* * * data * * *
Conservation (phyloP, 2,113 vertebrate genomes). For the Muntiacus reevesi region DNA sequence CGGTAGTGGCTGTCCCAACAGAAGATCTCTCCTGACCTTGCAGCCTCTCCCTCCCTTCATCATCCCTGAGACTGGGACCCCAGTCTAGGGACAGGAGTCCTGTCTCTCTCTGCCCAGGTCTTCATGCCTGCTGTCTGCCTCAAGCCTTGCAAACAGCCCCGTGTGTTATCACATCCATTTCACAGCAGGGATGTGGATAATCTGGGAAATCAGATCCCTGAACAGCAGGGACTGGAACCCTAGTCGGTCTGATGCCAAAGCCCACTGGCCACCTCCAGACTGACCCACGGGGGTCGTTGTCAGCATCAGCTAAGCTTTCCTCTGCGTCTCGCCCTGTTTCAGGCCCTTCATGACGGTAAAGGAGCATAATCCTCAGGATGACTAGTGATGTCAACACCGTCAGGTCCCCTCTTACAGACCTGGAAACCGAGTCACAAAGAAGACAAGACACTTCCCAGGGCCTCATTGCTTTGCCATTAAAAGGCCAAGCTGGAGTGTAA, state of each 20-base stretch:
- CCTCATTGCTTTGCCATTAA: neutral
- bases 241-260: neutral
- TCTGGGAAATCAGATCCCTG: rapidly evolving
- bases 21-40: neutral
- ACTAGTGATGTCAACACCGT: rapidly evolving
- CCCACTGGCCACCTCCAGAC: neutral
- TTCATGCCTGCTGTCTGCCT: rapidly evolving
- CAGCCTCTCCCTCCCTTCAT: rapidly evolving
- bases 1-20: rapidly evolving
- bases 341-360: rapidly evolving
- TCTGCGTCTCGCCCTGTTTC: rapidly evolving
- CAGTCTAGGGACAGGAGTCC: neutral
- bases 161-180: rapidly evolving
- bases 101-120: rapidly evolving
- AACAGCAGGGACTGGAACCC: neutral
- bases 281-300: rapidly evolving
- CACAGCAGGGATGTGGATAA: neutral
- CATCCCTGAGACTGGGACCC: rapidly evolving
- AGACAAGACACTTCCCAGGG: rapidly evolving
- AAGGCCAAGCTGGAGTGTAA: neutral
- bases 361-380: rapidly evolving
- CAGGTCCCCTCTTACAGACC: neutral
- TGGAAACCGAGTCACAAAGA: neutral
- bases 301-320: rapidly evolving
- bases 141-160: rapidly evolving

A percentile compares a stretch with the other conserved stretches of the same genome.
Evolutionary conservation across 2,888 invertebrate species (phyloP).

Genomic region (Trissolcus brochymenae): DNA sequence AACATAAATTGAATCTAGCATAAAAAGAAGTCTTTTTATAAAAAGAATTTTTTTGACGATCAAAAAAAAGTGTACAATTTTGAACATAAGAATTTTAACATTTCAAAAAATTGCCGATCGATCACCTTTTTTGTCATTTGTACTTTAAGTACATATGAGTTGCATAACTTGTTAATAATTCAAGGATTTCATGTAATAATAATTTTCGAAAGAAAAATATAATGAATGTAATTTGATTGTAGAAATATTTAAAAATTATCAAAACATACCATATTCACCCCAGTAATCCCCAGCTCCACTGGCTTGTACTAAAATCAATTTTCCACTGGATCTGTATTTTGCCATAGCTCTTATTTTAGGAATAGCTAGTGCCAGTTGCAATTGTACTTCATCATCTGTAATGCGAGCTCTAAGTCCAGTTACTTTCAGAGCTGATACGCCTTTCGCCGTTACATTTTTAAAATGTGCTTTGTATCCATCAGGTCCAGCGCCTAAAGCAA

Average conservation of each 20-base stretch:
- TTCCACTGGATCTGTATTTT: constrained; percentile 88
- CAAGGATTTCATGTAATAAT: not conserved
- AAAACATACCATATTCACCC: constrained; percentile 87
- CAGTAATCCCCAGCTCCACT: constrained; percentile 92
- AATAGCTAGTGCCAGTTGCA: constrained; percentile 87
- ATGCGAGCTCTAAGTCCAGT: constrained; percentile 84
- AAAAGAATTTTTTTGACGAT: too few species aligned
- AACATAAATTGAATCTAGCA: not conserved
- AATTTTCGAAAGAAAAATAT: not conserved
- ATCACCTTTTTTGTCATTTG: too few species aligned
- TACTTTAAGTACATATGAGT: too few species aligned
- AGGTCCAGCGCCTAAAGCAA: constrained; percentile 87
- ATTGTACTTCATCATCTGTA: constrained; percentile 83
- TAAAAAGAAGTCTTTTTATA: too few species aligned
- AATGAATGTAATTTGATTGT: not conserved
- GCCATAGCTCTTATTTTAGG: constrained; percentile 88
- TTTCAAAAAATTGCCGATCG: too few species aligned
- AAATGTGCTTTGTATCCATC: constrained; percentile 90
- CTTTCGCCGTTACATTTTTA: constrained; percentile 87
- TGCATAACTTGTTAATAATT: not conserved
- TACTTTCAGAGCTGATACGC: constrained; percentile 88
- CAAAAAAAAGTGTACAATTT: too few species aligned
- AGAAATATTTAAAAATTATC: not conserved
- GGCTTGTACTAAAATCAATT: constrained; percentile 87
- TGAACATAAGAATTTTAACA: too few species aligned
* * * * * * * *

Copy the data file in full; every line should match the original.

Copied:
Conservation (phyloP, 2,113 vertebrate genomes). For the Muntiacus reevesi region DNA sequence CGGTAGTGGCTGTCCCAACAGAAGATCTCTCCTGACCTTGCAGCCTCTCCCTCCCTTCATCATCCCTGAGACTGGGACCCCAGTCTAGGGACAGGAGTCCTGTCTCTCTCTGCCCAGGTCTTCATGCCTGCTGTCTGCCTCAAGCCTTGCAAACAGCCCCGTGTGTTATCACATCCATTTCACAGCAGGGATGTGGATAATCTGGGAAATCAGATCCCTGAACAGCAGGGACTGGAACCCTAGTCGGTCTGATGCCAAAGCCCACTGGCCACCTCCAGACTGACCCACGGGGGTCGTTGTCAGCATCAGCTAAGCTTTCCTCTGCGTCTCGCCCTGTTTCAGGCCCTTCATGACGGTAAAGGAGCATAATCCTCAGGATGACTAGTGATGTCAACACCGTCAGGTCCCCTCTTACAGACCTGGAAACCGAGTCACAAAGAAGACAAGACACTTCCCAGGGCCTCATTGCTTTGCCATTAAAAGGCCAAGCTGGAGTGTAA, state of each 20-base stretch:
- CCTCATTGCTTTGCCATTAA: neutral
- bases 241-260: neutral
- TCTGGGAAATCAGATCCCTG: rapidly evolving
- bases 21-40: neutral
- ACTAGTGATGTCAACACCGT: rapidly evolving
- CCCACTGGCCACCTCCAGAC: neutral
- TTCATGCCTGCTGTCTGCCT: rapidly evolving
- CAGCCTCTCCCTCCCTTCAT: rapidly evolving
- bases 1-20: rapidly evolving
- bases 341-360: rapidly evolving
- TCTGCGTCTCGCCCTGTTTC: rapidly evolving
- CAGTCTAGGGACAGGAGTCC: neutral
- bases 161-180: rapidly evolving
- bases 101-120: rapidly evolving
- AACAGCAGGGACTGGAACCC: neutral
- bases 281-300: rapidly evolving
- CACAGCAGGGATGTGGATAA: neutral
- CATCCCTGAGACTGGGACCC: rapidly evolving
- AGACAAGACACTTCCCAGGG: rapidly evolving
- AAGGCCAAGCTGGAGTGTAA: neutral
- bases 361-380: rapidly evolving
- CAGGTCCCCTCTTACAGACC: neutral
- TGGAAACCGAGTCACAAAGA: neutral
- bases 301-320: rapidly evolving
- bases 141-160: rapidly evolving

A percentile compares a stretch with the other conserved stretches of the same genome.
Evolutionary conservation across 2,888 invertebrate species (phyloP).

Genomic region (Trissolcus brochymenae): DNA sequence AACATAAATTGAATCTAGCATAAAAAGAAGTCTTTTTATAAAAAGAATTTTTTTGACGATCAAAAAAAAGTGTACAATTTTGAACATAAGAATTTTAACATTTCAAAAAATTGCCGATCGATCACCTTTTTTGTCATTTGTACTTTAAGTACATATGAGTTGCATAACTTGTTAATAATTCAAGGATTTCATGTAATAATAATTTTCGAAAGAAAAATATAATGAATGTAATTTGATTGTAGAAATATTTAAAAATTATCAAAACATACCATATTCACCCCAGTAATCCCCAGCTCCACTGGCTTGTACTAAAATCAATTTTCCACTGGATCTGTATTTTGCCATAGCTCTTATTTTAGGAATAGCTAGTGCCAGTTGCAATTGTACTTCATCATCTGTAATGCGAGCTCTAAGTCCAGTTACTTTCAGAGCTGATACGCCTTTCGCCGTTACATTTTTAAAATGTGCTTTGTATCCATCAGGTCCAGCGCCTAAAGCAA

Average conservation of each 20-base stretch:
- TTCCACTGGATCTGTATTTT: constrained; percentile 88
- CAAGGATTTCATGTAATAAT: not conserved
- AAAACATACCATATTCACCC: constrained; percentile 87
- CAGTAATCCCCAGCTCCACT: constrained; percentile 92
- AATAGCTAGTGCCAGTTGCA: constrained; percentile 87
- ATGCGAGCTCTAAGTCCAGT: constrained; percentile 84
- AAAAGAATTTTTTTGACGAT: too few species aligned
- AACATAAATTGAATCTAGCA: not conserved
- AATTTTCGAAAGAAAAATAT: not conserved
- ATCACCTTTTTTGTCATTTG: too few species aligned
- TACTTTAAGTACATATGAGT: too few species aligned
- AGGTCCAGCGCCTAAAGCAA: constrained; percentile 87
- ATTGTACTTCATCATCTGTA: constrained; percentile 83
- TAAAAAGAAGTCTTTTTATA: too few species aligned
- AATGAATGTAATTTGATTGT: not conserved
- GCCATAGCTCTTATTTTAGG: constrained; percentile 88
- TTTCAAAAAATTGCCGATCG: too few species aligned
- AAATGTGCTTTGTATCCATC: constrained; percentile 90
- CTTTCGCCGTTACATTTTTA: constrained; percentile 87
- TGCATAACTTGTTAATAATT: not conserved
- TACTTTCAGAGCTGATACGC: constrained; percentile 88
- CAAAAAAAAGTGTACAATTT: too few species aligned
- AGAAATATTTAAAAATTATC: not conserved
- GGCTTGTACTAAAATCAATT: constrained; percentile 87
- TGAACATAAGAATTTTAACA: too few species aligned